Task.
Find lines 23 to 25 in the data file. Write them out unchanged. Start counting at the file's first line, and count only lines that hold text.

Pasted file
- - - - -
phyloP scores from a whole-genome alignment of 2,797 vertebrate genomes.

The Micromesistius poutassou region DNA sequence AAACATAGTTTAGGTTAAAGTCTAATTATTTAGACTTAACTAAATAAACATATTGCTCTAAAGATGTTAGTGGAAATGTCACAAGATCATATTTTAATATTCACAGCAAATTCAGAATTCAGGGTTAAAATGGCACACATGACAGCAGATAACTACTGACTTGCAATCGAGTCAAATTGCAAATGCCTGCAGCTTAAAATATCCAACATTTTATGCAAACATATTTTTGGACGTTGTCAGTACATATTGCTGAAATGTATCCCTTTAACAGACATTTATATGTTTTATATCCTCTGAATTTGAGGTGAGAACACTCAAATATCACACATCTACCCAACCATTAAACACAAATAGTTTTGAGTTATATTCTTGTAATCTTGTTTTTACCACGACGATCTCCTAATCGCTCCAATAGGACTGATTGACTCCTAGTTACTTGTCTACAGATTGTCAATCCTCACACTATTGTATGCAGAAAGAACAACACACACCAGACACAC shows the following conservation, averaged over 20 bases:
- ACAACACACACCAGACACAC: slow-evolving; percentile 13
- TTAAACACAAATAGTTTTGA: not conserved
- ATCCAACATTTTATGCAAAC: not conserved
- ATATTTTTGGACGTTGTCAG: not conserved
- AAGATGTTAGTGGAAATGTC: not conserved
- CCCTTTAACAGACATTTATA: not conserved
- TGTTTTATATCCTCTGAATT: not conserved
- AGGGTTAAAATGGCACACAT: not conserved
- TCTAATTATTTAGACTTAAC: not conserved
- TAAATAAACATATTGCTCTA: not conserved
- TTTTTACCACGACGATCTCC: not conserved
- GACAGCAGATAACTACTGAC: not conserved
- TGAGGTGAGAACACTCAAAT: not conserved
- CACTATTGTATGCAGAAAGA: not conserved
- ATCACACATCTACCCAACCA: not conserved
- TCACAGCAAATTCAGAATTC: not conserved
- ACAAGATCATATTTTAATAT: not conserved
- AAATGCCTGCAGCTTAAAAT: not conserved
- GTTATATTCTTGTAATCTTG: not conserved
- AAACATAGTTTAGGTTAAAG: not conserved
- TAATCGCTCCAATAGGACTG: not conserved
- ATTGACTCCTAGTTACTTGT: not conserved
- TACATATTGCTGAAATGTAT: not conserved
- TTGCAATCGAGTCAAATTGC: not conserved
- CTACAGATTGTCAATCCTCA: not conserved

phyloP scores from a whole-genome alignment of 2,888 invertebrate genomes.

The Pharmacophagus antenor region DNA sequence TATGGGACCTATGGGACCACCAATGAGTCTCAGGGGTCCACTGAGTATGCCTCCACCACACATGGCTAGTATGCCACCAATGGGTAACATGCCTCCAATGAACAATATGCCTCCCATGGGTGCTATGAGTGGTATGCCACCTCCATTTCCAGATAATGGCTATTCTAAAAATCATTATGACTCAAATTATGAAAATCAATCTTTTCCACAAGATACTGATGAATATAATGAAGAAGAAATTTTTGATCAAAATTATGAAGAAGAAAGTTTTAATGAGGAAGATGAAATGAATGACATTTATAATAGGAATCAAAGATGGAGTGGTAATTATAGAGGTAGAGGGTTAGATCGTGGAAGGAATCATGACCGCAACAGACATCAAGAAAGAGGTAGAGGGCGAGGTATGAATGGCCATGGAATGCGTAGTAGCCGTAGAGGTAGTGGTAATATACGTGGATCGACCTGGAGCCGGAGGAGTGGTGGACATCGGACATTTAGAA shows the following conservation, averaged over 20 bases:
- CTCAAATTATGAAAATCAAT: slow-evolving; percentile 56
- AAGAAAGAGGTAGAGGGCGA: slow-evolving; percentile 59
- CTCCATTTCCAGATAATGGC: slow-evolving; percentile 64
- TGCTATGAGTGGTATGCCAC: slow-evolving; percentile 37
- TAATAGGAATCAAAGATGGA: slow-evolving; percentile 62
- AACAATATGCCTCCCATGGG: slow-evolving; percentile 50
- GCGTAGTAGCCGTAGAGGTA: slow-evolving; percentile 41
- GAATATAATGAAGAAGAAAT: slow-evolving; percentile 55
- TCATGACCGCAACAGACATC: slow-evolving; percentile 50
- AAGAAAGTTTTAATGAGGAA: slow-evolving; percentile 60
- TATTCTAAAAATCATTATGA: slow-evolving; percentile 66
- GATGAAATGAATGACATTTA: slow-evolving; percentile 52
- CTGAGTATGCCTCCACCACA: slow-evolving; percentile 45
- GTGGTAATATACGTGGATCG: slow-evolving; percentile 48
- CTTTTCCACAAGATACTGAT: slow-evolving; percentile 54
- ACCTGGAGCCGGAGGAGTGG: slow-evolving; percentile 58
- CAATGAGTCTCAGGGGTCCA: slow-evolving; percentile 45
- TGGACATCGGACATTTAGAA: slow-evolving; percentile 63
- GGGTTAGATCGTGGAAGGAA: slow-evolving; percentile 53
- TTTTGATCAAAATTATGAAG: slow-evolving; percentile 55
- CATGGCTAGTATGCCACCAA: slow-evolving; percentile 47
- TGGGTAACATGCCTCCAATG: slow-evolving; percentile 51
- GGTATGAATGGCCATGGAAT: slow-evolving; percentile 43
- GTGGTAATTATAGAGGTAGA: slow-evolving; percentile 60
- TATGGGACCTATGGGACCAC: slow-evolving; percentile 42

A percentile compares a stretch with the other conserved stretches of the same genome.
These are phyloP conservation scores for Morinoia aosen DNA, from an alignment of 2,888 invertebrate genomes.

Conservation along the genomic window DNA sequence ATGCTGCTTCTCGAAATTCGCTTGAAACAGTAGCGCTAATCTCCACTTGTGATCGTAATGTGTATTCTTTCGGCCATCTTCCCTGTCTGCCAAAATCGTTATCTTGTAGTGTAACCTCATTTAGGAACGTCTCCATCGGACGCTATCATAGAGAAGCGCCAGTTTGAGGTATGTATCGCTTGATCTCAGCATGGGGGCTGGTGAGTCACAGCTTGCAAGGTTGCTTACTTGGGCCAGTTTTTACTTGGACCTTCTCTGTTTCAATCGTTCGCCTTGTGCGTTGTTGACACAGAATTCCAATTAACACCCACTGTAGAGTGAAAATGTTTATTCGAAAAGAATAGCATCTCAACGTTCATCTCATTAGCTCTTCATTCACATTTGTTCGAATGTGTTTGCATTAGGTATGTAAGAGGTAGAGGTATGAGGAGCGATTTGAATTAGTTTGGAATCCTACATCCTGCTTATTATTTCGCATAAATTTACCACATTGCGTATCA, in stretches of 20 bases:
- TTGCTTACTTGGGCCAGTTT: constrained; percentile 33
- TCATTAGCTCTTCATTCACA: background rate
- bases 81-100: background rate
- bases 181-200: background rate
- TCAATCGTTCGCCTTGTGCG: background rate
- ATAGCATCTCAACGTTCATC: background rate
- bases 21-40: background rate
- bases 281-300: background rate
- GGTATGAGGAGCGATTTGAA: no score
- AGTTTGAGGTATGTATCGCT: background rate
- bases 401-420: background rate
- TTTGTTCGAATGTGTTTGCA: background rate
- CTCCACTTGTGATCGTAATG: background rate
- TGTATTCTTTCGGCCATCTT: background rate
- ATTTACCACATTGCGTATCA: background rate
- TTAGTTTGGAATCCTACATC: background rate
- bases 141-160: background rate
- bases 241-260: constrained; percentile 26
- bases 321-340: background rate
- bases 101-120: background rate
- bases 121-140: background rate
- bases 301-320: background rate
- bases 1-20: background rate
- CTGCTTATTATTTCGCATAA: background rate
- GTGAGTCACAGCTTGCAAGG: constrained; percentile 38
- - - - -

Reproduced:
- TAATCGCTCCAATAGGACTG: not conserved
- ATTGACTCCTAGTTACTTGT: not conserved
- TACATATTGCTGAAATGTAT: not conserved